Advances in the understanding of the mechanisms of action of corticotropin releasing factor (CRF)/urocortins (Ucn), the stress hormones, and possible clinical indications resulted from the availability of refined tools that include the two CRF receptors (CRFRl and CRFR2) and their subtypes, antibodies to the different native ligands, and a number of synthetic analogs including receptor-selective agonists and antagonists. CRF, urocortins and their two receptors are widely distributed and affect the cardiovascular, gastrointestinal, immune, skin, reproductive, central nervous systems and metabolism where they play an important role in maintaining homeostasis. Chronic over-stimulation of these systems leads to diseases such as depression. Irritable Bowel Syndrome, psoriasis and many others. There is mounting evidence that the administration of CRFs' antagonists may ultimately alleviate symptoms in, or even cure, most diseases with stress-induced relapses. To test this hypothesis, safe, long acting and receptor-selective analogs need to be identified. Whereas we have designed long acting non-selective CRF antagonists (astressins), antagonists that are CRFR2-selecfive (astressin2-B) and CRFR1-selective agonists (stressini), we propose to complete our panoply of drug candidates with the design of a peptide CRFRl antagonist and a long acting CRFR2 agonist. We may reach this goal with the long standing complementary contributions of other members of the Program Project (Project 1 for in vitro bioassays, Project 3 for the determination of the structure of the interaction between receptor and ligands and Project 4 and outside collaborators for in vivo studies). The unusual gene processing of Ucn 2 and Ucn 3 may be clarified with the availability of synthetic N-terminally extended fragments in collaboration with Project 1.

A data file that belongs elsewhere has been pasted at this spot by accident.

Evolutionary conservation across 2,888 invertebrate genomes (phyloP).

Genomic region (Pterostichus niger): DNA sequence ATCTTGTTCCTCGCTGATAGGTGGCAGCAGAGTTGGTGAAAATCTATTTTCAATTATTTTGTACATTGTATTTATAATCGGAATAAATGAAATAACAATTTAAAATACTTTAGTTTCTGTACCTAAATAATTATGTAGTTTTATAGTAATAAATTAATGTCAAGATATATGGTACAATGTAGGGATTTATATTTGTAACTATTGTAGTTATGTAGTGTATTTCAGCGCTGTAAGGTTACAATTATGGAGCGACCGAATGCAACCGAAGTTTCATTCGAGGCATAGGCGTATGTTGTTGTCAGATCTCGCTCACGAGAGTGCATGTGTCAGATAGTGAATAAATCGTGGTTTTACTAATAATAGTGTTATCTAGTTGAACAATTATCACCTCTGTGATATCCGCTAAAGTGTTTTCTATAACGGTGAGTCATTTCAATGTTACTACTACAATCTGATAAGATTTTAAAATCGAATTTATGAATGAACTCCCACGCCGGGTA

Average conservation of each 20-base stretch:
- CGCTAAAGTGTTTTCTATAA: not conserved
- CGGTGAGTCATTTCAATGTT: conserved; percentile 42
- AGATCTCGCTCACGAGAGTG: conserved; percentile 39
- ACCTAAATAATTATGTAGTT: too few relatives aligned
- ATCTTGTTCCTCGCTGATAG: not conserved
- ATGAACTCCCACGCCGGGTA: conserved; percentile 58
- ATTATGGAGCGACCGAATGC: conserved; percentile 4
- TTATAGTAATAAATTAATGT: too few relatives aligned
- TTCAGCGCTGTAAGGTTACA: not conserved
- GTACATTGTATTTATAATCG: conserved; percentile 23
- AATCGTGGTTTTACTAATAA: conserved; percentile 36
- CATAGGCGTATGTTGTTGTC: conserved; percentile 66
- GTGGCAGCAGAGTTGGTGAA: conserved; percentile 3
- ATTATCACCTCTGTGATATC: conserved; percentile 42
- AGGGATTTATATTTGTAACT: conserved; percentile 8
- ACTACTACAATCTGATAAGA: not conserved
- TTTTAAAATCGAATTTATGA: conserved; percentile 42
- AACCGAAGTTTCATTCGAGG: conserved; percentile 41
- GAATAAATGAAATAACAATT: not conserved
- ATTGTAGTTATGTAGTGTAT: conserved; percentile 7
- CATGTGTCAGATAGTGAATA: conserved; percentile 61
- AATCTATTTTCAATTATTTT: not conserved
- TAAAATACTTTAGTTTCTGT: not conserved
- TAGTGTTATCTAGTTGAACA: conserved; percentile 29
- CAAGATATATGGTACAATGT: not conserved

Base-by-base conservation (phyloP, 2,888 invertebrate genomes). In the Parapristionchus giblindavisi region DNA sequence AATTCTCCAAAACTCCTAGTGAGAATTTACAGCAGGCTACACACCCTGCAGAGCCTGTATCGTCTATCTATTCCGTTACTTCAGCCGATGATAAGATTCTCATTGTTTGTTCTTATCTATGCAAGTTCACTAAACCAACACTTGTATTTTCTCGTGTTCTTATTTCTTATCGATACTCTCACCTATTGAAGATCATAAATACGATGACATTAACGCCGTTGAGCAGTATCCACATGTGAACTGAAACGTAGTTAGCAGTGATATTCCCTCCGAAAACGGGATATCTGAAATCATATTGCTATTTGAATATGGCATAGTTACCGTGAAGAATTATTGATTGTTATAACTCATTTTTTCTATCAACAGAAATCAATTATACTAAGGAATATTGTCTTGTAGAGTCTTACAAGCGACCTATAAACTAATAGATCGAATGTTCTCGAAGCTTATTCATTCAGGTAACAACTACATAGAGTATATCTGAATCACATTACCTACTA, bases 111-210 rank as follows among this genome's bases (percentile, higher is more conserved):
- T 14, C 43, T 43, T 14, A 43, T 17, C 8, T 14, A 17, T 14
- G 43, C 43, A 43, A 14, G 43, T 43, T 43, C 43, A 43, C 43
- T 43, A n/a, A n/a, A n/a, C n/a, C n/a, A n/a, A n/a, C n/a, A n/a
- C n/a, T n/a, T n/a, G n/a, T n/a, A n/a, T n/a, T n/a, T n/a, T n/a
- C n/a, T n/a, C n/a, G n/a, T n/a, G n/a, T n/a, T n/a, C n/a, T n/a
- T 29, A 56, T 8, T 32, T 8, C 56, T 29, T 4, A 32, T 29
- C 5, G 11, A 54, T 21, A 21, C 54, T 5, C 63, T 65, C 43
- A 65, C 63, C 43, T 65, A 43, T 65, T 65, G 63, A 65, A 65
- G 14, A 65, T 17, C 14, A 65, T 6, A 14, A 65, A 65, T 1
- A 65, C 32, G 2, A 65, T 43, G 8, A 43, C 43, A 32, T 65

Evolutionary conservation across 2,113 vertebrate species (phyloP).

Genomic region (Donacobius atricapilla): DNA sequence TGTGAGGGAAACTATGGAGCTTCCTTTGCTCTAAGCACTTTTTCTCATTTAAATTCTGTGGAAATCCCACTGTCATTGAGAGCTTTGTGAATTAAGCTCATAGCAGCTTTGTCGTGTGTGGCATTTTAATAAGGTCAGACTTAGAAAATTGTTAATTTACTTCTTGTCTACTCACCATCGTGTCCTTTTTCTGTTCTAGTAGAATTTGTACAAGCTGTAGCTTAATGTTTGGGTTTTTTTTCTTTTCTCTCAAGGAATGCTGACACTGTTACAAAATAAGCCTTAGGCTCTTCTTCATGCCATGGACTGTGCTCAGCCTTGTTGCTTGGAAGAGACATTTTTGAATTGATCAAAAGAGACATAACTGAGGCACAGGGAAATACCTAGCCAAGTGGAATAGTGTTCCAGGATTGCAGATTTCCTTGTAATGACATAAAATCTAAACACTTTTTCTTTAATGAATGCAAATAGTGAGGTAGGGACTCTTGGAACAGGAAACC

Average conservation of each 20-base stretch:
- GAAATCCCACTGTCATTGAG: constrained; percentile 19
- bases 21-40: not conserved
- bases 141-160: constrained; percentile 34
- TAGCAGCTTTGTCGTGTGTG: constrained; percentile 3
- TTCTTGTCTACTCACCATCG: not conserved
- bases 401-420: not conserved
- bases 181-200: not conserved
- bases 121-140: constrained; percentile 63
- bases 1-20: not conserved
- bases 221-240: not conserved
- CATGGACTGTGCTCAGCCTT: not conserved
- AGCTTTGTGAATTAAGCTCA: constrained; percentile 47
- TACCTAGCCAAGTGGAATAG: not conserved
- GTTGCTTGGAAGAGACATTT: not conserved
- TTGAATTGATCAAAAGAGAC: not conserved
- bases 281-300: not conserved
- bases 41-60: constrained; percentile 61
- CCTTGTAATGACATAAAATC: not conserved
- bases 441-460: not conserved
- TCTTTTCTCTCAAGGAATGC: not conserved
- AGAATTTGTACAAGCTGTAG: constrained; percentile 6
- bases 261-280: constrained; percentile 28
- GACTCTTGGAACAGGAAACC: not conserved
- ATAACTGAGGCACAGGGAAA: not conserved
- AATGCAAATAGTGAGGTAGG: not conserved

CRF and urocortins (CRFs), the stress hormones, and their two receptors (CRFRl and CRFR2) are widely distributed in, and affect the cardiovascular, gastrointestinal, immune, skin, reproductive, central nervous systems and metabolism where they play an important role in maintaining homeostasis. Chronic overstimulation of these systems leads to diseases. There is mounting evidence that the administration of CRFs'antagonists may ultimately alleviate symptoms in, or even cure, most diseases with stress-induced relapses.
|Spierling, Samantha R; Mattock, Maegan; Zorrilla, Eric P (2017) Modeling hypohedonia following repeated social defeat: Individual vulnerability and dopaminergic involvement. Physiol Behav 177:99-106|
|Pilbrow, Anna P; Lewis, Kathy A; Perrin, Marilyn H et al. (2016) Cardiac CRFR1 Expression Is Elevated in Human Heart Failure and Modulated by Genetic Variation and Alternative Splicing. Endocrinology 157:4865-4874|
|Erchegyi, Judit; Wang, Lixin; Gulyas, Jozsef et al. (2016) Characterization of Multisubstituted Corticotropin Releasing Factor (CRF) Peptide Antagonists (Astressins). J Med Chem 59:854-66|
|Zhang, Cheng; Kuo, Ching-Chang; Moghadam, Setareh H et al. (2016) Corticotropin-releasing factor receptor-1 antagonism mitigates beta amyloid pathology and cognitive and synaptic deficits in a mouse model of Alzheimer's disease. Alzheimers Dement 12:527-37|
|Zhang, Cheng; Kuo, Ching-Chang; Moghadam, Setareh H et al. (2015) Corticotropin-Releasing Factor Receptor-1 Antagonism Reduces Oxidative Damage in an Alzheimer’s Disease Transgenic Mouse Model. J Alzheimers Dis 45:639-50|
|Perrin, Marilyn H; Tan, Laura A; Vaughan, Joan M et al. (2015) Characterization of a Pachymedusa dacnicolor-Sauvagine analog as a new high-affinity radioligand for corticotropin-releasing factor receptor studies. J Pharmacol Exp Ther 353:307-17|
|van der Meulen, Talitha; Huising, Mark O (2015) Role of transcription factors in the transdifferentiation of pancreatic islet cells. J Mol Endocrinol 54:R103-17|
|Cui, Changhai; Noronha, Antonio; Warren, Kenneth R et al. (2015) Brain pathways to recovery from alcohol dependence. Alcohol 49:435-52|
|Radley, Jason J; Sawchenko, Paul E (2015) Evidence for involvement of a limbic paraventricular hypothalamic inhibitory network in hypothalamic-pituitary-adrenal axis adaptations to repeated stress. J Comp Neurol 523:2769-87|
|van der Meulen, Talitha; Donaldson, Cynthia J; Cáceres, Elena et al. (2015) Urocortin3 mediates somatostatin-dependent negative feedback control of insulin secretion. Nat Med 21:769-76|
Showing the most recent 10 out of 382 publications